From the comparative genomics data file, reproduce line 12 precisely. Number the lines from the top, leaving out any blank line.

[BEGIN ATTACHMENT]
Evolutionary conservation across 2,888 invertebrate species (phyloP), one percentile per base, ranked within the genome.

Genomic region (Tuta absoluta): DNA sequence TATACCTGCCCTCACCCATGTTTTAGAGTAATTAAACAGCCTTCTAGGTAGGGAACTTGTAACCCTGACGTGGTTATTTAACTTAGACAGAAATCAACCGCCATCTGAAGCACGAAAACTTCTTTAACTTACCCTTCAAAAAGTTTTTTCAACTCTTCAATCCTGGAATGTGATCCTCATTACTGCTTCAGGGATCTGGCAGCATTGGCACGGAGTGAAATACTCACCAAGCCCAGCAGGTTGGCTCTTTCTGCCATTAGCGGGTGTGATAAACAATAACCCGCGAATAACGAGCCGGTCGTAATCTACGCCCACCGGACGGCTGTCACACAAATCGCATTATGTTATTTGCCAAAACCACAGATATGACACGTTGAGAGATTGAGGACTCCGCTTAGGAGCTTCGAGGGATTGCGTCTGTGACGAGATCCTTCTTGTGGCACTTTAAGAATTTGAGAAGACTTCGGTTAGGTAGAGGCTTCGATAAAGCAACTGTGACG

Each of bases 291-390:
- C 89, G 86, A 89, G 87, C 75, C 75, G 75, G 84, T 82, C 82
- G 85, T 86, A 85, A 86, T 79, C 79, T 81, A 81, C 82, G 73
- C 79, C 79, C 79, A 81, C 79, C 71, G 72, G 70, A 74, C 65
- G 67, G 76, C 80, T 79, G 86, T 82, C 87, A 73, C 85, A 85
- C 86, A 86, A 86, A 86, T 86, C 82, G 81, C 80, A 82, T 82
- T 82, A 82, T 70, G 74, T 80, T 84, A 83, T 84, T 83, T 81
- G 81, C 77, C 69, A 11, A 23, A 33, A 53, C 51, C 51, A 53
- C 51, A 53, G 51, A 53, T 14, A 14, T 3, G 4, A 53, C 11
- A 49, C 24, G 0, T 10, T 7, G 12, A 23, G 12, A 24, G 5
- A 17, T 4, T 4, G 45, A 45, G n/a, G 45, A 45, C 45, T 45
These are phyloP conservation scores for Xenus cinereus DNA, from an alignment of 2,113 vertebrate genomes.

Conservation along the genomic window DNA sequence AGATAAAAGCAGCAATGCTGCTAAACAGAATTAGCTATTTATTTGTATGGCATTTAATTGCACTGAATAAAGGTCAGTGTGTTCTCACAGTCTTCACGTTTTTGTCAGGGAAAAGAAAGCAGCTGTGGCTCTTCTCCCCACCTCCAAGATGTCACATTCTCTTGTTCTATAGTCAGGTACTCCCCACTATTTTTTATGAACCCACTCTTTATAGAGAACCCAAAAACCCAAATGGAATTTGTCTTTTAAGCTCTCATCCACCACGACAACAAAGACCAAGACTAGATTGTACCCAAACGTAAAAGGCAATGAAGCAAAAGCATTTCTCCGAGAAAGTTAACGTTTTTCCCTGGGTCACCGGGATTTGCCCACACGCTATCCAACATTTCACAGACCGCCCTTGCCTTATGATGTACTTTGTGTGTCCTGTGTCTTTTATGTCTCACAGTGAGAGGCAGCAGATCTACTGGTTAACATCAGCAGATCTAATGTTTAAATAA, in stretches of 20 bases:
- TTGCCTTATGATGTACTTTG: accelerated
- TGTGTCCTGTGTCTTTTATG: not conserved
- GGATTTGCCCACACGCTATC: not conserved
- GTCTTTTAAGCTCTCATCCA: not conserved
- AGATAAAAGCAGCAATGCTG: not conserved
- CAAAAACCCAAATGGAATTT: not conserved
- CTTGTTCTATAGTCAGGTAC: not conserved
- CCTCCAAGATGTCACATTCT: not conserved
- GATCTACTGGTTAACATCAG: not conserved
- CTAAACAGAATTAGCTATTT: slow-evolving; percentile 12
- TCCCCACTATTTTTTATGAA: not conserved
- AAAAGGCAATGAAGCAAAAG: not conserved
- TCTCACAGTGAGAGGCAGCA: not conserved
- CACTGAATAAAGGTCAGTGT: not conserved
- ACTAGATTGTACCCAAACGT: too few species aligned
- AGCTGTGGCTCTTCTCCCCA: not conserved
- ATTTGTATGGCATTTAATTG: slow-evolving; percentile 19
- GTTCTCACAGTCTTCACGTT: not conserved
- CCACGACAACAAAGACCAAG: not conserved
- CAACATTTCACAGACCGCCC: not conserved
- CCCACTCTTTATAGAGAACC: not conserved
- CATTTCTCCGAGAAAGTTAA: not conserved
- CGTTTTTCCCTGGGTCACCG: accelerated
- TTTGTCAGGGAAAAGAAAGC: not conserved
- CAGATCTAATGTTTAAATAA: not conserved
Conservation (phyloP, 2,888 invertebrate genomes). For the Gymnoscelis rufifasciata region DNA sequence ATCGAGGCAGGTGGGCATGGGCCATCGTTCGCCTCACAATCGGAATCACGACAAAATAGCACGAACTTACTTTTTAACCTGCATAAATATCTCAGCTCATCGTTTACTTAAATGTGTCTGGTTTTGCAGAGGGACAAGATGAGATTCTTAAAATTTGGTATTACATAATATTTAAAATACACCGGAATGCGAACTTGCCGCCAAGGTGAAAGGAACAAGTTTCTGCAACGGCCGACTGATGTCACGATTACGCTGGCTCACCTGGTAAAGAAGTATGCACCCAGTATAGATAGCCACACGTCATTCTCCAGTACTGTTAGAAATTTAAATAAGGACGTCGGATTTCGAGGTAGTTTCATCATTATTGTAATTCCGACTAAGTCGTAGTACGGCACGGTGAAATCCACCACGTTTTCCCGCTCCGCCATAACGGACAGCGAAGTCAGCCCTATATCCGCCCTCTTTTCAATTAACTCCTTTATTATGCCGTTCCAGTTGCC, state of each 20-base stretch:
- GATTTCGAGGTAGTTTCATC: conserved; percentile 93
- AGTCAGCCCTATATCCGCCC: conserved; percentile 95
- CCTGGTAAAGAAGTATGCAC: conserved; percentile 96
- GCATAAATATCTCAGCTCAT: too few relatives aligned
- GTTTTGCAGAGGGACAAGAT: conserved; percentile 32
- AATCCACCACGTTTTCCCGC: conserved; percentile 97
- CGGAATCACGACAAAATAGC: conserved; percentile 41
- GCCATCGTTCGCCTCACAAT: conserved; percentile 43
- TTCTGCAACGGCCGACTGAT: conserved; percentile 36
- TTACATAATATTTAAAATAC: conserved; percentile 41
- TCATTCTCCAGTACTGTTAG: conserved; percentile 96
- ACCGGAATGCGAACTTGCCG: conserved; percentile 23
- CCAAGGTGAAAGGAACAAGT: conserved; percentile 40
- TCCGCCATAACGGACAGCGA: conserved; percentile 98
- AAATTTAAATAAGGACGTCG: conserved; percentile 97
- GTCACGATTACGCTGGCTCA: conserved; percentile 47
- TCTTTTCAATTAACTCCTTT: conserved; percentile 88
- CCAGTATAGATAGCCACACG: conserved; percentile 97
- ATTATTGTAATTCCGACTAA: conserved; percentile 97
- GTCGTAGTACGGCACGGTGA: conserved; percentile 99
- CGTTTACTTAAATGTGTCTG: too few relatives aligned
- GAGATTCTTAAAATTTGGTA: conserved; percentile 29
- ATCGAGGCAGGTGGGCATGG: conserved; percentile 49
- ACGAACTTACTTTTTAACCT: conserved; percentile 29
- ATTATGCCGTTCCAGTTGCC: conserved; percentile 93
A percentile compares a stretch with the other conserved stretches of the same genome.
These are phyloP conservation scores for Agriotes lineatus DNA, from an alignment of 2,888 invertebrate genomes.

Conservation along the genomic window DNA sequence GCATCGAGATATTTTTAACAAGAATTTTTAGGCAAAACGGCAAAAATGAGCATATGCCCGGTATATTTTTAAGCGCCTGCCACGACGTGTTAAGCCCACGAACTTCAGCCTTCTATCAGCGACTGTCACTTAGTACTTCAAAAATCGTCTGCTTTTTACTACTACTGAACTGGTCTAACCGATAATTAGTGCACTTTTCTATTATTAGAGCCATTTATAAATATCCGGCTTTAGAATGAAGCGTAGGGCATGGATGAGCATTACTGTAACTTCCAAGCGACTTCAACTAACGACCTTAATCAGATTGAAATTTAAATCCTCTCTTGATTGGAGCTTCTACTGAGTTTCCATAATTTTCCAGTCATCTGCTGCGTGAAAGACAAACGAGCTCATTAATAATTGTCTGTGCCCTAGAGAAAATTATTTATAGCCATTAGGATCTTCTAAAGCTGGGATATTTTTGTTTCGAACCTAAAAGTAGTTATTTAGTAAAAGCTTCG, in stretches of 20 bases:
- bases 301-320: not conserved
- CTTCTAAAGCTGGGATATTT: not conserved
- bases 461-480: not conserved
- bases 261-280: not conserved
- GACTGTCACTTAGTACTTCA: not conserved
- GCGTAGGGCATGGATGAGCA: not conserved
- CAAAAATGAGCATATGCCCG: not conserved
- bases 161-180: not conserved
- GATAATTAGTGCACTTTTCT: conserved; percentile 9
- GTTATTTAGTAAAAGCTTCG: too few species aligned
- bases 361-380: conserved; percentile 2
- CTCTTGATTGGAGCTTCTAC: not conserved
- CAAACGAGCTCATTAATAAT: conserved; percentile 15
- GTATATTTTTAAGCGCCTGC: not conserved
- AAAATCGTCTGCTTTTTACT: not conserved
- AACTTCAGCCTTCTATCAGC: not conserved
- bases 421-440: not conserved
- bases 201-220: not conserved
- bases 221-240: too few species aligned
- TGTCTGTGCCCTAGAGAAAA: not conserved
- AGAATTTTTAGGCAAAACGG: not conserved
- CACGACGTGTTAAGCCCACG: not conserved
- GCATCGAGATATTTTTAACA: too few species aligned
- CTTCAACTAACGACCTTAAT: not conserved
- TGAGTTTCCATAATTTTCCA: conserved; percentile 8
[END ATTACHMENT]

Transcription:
- A 49, C 24, G 0, T 10, T 7, G 12, A 23, G 12, A 24, G 5